Backstory and Context
In the late 1800s, plans were being considered for development in a space of land running along the Potomac River in Washington, DC. The space came to be known as the Palisades, and a group for development in the area called the Palisades of the Potomac Land Improvement Company was formed and incorporated in 1890. John Hurst, one of the proponents of the Palisades development, began to build his own home called Glen Hurst in 1892. Records seem to indicate that the home was completed that same year. During the initial years of Palisades development, there were five houses built in total, and they were relatively similar in style. Most of the other houses were darker in color, but the Glen Hurst incorporated a light sandstone finish to parts of the home, and as a result, the Glen Hurst stood out among the rest of the houses in the neighborhood.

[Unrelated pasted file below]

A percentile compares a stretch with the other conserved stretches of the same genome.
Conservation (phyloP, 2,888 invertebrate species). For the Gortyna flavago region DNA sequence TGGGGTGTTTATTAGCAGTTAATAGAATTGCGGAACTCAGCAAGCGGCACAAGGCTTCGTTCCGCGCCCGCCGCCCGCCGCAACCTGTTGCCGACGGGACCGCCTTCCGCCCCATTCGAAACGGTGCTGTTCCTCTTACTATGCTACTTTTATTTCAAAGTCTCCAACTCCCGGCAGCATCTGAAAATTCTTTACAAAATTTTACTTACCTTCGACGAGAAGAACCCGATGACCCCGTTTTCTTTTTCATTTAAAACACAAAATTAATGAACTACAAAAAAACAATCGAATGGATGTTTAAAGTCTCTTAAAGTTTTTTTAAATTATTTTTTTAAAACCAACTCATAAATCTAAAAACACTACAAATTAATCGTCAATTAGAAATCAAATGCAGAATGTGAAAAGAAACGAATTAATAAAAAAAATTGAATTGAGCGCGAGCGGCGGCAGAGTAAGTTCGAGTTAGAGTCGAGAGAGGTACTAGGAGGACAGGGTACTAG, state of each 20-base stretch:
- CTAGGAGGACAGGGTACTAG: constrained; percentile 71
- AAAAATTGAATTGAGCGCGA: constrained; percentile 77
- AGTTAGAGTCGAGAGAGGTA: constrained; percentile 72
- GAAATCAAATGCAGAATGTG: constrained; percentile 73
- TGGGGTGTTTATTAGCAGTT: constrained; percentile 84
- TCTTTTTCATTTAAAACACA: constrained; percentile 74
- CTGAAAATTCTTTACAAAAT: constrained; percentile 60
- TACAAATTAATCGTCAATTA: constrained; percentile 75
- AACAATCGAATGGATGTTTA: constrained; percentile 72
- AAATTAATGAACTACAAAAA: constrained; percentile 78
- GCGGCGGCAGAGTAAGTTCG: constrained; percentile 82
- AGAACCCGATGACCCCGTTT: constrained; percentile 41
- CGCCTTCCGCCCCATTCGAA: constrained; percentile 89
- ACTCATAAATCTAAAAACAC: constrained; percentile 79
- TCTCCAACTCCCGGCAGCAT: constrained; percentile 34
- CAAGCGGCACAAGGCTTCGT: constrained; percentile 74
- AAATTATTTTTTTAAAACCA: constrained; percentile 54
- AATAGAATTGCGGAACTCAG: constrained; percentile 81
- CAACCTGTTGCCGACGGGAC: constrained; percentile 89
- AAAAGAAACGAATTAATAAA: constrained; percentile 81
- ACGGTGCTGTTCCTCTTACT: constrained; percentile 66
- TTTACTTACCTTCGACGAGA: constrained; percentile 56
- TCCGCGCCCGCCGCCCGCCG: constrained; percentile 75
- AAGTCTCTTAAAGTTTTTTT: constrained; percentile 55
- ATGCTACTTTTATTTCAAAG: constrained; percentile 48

Hurst only lived in the home for a few years, as troubles soon fell upon the Palisades Land Improvement Company and himself. The company was sued in 1897 by the Imperial Bank of Canada, Toronto, because Hurst had lapsed in paying back a loan he had secured from the bank in 1891. In 1897, the company folded, and Hurst’s wife died, as well. After 1898, Hurst appears to drop off any records in Washington, DC, and it is unknown where he traveled to following that year. Following Hurst’s departure, the Glen Hurst changed hands a number of times in the following decades. On June 1st of 2005, the Glen Hurst was added to the National Register of Historic Places. Some time after its registration, it was acquired by DC Living Real Estate, LLC, and since has served as its office location.